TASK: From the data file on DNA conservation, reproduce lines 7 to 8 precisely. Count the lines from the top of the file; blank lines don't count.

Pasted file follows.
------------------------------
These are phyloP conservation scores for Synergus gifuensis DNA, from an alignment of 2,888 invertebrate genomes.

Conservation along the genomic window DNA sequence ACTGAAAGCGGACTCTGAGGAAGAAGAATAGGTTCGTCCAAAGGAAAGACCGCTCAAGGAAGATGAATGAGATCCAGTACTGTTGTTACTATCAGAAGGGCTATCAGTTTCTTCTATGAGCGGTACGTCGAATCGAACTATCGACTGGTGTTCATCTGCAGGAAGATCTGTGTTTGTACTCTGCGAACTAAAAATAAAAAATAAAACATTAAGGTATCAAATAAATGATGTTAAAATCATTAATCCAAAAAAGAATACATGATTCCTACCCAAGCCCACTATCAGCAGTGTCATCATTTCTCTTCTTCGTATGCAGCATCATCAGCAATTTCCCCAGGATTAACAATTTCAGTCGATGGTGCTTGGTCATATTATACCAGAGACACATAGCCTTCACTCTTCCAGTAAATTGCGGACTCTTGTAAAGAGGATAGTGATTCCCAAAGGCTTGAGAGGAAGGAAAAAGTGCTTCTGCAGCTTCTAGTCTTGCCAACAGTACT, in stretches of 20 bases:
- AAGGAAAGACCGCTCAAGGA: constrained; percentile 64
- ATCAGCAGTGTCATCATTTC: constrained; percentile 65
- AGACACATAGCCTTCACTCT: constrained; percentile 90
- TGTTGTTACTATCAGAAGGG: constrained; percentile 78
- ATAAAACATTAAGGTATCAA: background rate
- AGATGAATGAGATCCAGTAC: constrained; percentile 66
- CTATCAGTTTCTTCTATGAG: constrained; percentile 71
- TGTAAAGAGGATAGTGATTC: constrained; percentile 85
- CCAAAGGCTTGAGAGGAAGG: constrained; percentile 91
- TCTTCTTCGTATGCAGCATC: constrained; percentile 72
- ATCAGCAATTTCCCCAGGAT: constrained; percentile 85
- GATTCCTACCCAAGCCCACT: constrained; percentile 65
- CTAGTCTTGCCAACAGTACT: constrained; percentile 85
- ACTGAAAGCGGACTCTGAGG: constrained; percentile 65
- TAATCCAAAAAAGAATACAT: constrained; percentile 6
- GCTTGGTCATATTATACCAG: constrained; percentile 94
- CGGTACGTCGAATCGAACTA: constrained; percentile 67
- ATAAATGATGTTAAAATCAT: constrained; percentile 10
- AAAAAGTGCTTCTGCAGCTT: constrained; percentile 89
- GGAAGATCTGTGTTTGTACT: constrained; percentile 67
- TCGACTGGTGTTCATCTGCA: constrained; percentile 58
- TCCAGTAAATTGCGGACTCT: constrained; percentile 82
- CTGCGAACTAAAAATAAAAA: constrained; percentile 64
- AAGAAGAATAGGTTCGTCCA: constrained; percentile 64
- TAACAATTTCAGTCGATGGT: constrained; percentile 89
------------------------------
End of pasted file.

- ATAAAACATTAAGGTATCAA: background rate
- AGATGAATGAGATCCAGTAC: constrained; percentile 66